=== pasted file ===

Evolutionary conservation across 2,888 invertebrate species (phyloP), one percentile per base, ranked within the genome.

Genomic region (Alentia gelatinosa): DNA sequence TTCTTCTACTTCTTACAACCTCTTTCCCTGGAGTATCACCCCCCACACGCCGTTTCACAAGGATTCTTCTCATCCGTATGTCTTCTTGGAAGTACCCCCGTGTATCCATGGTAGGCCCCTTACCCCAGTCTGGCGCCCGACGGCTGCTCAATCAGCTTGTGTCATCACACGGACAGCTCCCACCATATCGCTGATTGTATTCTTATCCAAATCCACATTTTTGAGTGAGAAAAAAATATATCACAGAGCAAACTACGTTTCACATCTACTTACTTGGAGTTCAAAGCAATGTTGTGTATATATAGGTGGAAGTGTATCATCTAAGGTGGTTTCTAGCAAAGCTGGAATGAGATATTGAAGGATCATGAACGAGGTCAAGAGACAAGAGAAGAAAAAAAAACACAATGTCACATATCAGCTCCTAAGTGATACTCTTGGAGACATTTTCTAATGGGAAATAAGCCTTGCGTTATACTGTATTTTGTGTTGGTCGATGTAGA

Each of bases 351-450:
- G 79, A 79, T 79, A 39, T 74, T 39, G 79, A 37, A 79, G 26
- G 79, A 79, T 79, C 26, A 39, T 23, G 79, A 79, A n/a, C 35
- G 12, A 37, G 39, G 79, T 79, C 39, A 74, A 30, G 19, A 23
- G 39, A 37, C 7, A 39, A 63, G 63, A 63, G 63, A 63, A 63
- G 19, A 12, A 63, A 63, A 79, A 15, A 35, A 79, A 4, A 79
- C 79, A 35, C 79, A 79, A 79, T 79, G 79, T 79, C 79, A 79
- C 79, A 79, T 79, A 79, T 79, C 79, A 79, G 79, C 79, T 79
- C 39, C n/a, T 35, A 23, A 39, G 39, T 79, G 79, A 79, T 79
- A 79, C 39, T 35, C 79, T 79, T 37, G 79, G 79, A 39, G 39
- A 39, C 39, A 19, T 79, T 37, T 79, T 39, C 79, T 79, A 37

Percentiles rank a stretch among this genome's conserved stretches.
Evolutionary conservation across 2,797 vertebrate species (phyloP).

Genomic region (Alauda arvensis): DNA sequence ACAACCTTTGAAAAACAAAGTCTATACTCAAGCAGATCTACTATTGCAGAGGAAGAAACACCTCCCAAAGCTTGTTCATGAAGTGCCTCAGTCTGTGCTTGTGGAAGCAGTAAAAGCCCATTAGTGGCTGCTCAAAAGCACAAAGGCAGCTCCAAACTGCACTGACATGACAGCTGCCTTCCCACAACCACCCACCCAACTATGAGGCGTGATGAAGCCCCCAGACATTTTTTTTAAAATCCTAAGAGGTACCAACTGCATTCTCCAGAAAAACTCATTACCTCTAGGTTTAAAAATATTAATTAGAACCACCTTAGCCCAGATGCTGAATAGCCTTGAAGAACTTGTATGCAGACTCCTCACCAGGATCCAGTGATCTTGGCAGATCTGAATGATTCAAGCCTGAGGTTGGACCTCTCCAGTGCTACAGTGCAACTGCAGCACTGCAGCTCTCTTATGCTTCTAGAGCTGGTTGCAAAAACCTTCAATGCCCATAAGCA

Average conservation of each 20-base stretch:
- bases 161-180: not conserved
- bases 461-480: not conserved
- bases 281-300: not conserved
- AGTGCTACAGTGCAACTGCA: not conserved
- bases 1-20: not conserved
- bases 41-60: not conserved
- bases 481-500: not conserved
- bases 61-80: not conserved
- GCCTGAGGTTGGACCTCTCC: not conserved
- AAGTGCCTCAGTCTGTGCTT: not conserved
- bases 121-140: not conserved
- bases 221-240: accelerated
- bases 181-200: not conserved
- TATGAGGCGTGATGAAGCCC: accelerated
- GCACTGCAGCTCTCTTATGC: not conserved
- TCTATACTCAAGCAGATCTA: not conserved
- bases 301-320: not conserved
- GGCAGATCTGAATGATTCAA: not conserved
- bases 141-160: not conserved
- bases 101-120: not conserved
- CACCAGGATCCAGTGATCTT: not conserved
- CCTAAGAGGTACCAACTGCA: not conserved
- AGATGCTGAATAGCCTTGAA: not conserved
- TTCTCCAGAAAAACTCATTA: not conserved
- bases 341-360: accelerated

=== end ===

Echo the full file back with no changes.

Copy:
Evolutionary conservation across 2,888 invertebrate species (phyloP), one percentile per base, ranked within the genome.

Genomic region (Alentia gelatinosa): DNA sequence TTCTTCTACTTCTTACAACCTCTTTCCCTGGAGTATCACCCCCCACACGCCGTTTCACAAGGATTCTTCTCATCCGTATGTCTTCTTGGAAGTACCCCCGTGTATCCATGGTAGGCCCCTTACCCCAGTCTGGCGCCCGACGGCTGCTCAATCAGCTTGTGTCATCACACGGACAGCTCCCACCATATCGCTGATTGTATTCTTATCCAAATCCACATTTTTGAGTGAGAAAAAAATATATCACAGAGCAAACTACGTTTCACATCTACTTACTTGGAGTTCAAAGCAATGTTGTGTATATATAGGTGGAAGTGTATCATCTAAGGTGGTTTCTAGCAAAGCTGGAATGAGATATTGAAGGATCATGAACGAGGTCAAGAGACAAGAGAAGAAAAAAAAACACAATGTCACATATCAGCTCCTAAGTGATACTCTTGGAGACATTTTCTAATGGGAAATAAGCCTTGCGTTATACTGTATTTTGTGTTGGTCGATGTAGA

Each of bases 351-450:
- G 79, A 79, T 79, A 39, T 74, T 39, G 79, A 37, A 79, G 26
- G 79, A 79, T 79, C 26, A 39, T 23, G 79, A 79, A n/a, C 35
- G 12, A 37, G 39, G 79, T 79, C 39, A 74, A 30, G 19, A 23
- G 39, A 37, C 7, A 39, A 63, G 63, A 63, G 63, A 63, A 63
- G 19, A 12, A 63, A 63, A 79, A 15, A 35, A 79, A 4, A 79
- C 79, A 35, C 79, A 79, A 79, T 79, G 79, T 79, C 79, A 79
- C 79, A 79, T 79, A 79, T 79, C 79, A 79, G 79, C 79, T 79
- C 39, C n/a, T 35, A 23, A 39, G 39, T 79, G 79, A 79, T 79
- A 79, C 39, T 35, C 79, T 79, T 37, G 79, G 79, A 39, G 39
- A 39, C 39, A 19, T 79, T 37, T 79, T 39, C 79, T 79, A 37

Percentiles rank a stretch among this genome's conserved stretches.
Evolutionary conservation across 2,797 vertebrate species (phyloP).

Genomic region (Alauda arvensis): DNA sequence ACAACCTTTGAAAAACAAAGTCTATACTCAAGCAGATCTACTATTGCAGAGGAAGAAACACCTCCCAAAGCTTGTTCATGAAGTGCCTCAGTCTGTGCTTGTGGAAGCAGTAAAAGCCCATTAGTGGCTGCTCAAAAGCACAAAGGCAGCTCCAAACTGCACTGACATGACAGCTGCCTTCCCACAACCACCCACCCAACTATGAGGCGTGATGAAGCCCCCAGACATTTTTTTTAAAATCCTAAGAGGTACCAACTGCATTCTCCAGAAAAACTCATTACCTCTAGGTTTAAAAATATTAATTAGAACCACCTTAGCCCAGATGCTGAATAGCCTTGAAGAACTTGTATGCAGACTCCTCACCAGGATCCAGTGATCTTGGCAGATCTGAATGATTCAAGCCTGAGGTTGGACCTCTCCAGTGCTACAGTGCAACTGCAGCACTGCAGCTCTCTTATGCTTCTAGAGCTGGTTGCAAAAACCTTCAATGCCCATAAGCA

Average conservation of each 20-base stretch:
- bases 161-180: not conserved
- bases 461-480: not conserved
- bases 281-300: not conserved
- AGTGCTACAGTGCAACTGCA: not conserved
- bases 1-20: not conserved
- bases 41-60: not conserved
- bases 481-500: not conserved
- bases 61-80: not conserved
- GCCTGAGGTTGGACCTCTCC: not conserved
- AAGTGCCTCAGTCTGTGCTT: not conserved
- bases 121-140: not conserved
- bases 221-240: accelerated
- bases 181-200: not conserved
- TATGAGGCGTGATGAAGCCC: accelerated
- GCACTGCAGCTCTCTTATGC: not conserved
- TCTATACTCAAGCAGATCTA: not conserved
- bases 301-320: not conserved
- GGCAGATCTGAATGATTCAA: not conserved
- bases 141-160: not conserved
- bases 101-120: not conserved
- CACCAGGATCCAGTGATCTT: not conserved
- CCTAAGAGGTACCAACTGCA: not conserved
- AGATGCTGAATAGCCTTGAA: not conserved
- TTCTCCAGAAAAACTCATTA: not conserved
- bases 341-360: accelerated